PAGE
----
Arts Campus News

Strong women in cinema to highlight UGA’s 2018 French Film Festival

The University of Georgia French Film Festival returns to campus every Tuesday during the month of February. Screenings will be held at 8 p.m. in Tate Theater beginning Feb. 6 and every subsequent Tuesday through Feb. 27. Screenings will be free for all UGA students and $3 for non-students.

Held on UGA’s campus annually from 2002-2009, the French Film Festival sought to offer more varied French-language films for UGA students. The festival went on hiatus with the opening of Athens’ local arthouse cinema Cine, where French offerings were screened more regularly. However, UGA’s French program and the department of theatre and film studies in the Franklin College of Arts and Sciences are seeking to offer an even larger selection of French films for students, French language enthusiasts and cinephiles from the UGA and the Athens-Clarke County communities.

The four films to be shown during the festival emphasize strong female roles both on screen and behind the camera in a range of genres with starring performances by familiar names such as Marion Cotillard and Isabelle Huppert.

“Today, France boasts more female directors than any other national cinema in the world,” said Richard Neupert, French film scholar and theatre and film studies professor.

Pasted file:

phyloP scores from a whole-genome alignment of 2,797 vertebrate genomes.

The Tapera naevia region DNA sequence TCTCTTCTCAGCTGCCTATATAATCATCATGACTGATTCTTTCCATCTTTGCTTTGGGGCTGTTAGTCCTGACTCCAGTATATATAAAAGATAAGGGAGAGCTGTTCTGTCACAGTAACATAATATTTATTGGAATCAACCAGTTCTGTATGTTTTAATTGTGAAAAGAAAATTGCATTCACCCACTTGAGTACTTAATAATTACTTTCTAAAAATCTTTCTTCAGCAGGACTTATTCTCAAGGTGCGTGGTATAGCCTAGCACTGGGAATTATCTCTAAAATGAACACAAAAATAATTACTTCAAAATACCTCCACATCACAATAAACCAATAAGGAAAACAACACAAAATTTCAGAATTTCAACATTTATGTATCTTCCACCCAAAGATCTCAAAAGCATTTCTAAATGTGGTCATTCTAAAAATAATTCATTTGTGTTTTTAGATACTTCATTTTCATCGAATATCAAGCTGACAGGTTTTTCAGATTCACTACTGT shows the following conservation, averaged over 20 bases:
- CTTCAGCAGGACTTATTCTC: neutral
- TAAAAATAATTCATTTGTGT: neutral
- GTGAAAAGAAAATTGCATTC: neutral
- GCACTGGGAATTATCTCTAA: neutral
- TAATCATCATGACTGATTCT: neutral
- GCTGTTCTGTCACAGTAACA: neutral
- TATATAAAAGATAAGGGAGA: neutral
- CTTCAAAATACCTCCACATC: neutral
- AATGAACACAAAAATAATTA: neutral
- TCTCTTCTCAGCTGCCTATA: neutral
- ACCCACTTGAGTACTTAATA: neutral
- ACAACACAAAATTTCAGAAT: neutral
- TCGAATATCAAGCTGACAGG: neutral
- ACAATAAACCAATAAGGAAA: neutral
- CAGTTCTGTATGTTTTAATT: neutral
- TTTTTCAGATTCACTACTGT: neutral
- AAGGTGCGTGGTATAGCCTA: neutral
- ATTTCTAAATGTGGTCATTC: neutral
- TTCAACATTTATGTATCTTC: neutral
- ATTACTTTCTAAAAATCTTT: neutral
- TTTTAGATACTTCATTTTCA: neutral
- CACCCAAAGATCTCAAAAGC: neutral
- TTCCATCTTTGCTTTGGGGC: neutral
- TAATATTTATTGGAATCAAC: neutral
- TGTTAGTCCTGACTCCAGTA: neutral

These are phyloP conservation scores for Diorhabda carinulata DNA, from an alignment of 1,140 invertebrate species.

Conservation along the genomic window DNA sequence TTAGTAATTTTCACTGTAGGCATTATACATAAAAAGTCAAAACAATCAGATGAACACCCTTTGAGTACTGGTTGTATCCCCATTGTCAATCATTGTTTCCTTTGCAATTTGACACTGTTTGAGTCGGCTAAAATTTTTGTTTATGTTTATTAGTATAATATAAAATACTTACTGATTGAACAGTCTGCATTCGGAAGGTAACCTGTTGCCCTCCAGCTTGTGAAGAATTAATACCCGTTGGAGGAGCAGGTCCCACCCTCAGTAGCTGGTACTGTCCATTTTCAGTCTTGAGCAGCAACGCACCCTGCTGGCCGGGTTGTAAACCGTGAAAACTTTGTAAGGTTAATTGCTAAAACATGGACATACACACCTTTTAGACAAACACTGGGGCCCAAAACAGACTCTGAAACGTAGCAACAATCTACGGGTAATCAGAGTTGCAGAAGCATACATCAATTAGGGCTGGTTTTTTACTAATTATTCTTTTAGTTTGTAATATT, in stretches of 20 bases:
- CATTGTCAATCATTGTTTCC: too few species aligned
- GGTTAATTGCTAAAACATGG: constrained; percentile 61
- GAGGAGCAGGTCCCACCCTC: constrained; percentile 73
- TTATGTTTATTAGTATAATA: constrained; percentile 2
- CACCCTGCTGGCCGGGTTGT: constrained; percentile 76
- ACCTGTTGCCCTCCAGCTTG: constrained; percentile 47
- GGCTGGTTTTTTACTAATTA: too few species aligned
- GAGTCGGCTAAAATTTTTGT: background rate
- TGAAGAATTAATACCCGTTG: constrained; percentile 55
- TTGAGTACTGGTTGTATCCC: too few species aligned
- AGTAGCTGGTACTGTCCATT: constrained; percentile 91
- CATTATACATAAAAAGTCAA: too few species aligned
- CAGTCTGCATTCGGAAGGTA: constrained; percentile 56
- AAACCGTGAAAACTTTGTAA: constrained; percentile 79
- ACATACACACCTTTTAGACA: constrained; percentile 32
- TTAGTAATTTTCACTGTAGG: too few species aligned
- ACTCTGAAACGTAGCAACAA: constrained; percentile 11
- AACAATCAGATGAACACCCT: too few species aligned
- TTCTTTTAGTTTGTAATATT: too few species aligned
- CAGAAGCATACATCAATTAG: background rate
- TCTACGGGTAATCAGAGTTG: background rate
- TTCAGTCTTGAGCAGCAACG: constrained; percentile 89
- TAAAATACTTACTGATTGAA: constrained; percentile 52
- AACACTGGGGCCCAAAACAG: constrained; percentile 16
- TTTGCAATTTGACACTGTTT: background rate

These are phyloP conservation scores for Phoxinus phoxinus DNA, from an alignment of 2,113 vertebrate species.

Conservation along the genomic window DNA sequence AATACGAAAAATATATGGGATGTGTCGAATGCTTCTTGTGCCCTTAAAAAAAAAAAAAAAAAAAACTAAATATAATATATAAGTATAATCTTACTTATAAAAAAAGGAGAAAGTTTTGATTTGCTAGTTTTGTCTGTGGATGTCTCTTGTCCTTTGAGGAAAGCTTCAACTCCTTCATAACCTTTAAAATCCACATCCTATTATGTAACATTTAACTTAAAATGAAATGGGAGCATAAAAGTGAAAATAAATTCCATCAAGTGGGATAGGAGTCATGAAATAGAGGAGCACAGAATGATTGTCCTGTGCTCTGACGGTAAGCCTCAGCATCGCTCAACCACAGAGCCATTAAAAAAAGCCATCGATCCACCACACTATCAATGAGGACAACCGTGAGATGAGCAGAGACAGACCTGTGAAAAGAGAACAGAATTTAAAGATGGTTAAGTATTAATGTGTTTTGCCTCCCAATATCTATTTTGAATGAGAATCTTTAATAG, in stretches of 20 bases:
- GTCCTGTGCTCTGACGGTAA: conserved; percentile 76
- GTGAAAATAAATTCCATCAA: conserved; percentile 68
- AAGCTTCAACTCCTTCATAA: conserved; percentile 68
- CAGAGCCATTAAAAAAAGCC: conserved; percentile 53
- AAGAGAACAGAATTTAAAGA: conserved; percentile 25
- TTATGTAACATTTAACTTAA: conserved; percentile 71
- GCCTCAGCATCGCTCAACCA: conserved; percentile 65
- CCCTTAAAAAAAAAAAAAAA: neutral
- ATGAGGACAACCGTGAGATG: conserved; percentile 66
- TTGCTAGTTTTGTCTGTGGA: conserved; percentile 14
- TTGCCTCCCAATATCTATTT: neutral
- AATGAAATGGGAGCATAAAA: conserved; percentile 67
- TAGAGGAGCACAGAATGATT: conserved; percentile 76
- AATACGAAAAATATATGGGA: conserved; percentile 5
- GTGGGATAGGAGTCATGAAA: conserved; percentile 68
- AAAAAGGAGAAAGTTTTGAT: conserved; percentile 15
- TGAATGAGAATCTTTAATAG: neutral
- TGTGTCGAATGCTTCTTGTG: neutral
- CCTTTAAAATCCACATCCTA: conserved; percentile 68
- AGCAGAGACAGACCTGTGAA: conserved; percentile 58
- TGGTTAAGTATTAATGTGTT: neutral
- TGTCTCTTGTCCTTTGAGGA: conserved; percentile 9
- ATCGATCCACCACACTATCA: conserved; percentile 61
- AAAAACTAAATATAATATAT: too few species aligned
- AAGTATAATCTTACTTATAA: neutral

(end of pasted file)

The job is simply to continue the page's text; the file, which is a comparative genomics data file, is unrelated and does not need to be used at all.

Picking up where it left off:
The series will begin Feb. 6 with Lost in Paris (Paris pied nus, 2016), a comedy following a Canadian woman’s trip to Paris in search of her aging aunt. Lost in Paris is directed by Dominique Abel and Fiona Gordon, who also stars in the film. As Indiewire writes, “No modern comedy group has shown as much commitment to resurrecting the spirit of classic slapstick as [Abel and Gordon]. Their film’s wandering trajectory remains unpredictable until the bittersweet end.”

On Feb. 13, the 2014 Dardennes brothers’ film Two Days, One Night (Deux jours, une nuit) will screen. The film stars Marion Cotillard as a working class woman who must fight for her job after an extended absence.

The third film on Feb. 20 is Louise Archambault’s 2013 film Gabrielle, the tale of a 21-year-old woman with Williams Syndrome who seeks to live her life despite her affliction.

The final film of the festival is Mia Hansen-Love’s 2016 film Things to Come (L’avenir) on Feb. 27. The film stars actress Isabelle Huppert in a role written specifically for her. As Le Parisien writes, Huppert “inhabits her character perfectly. It is startling to watch her crawl into the skin of this woman who is simultaneously so strong and yet a bit lost.” Things to Come won Mia Hansen-Love the Berlin Film Festival’s Golden Bear for best direction.

Each screening will begin with a short introduction and will be followed by an optional discussion with UGA’s own student-run film organization Cine-club.

The French Film Festival is funded in part by the Romance languages department’s French fund and co-sponsored by the theatre and film studies department  and Cinematic Arts.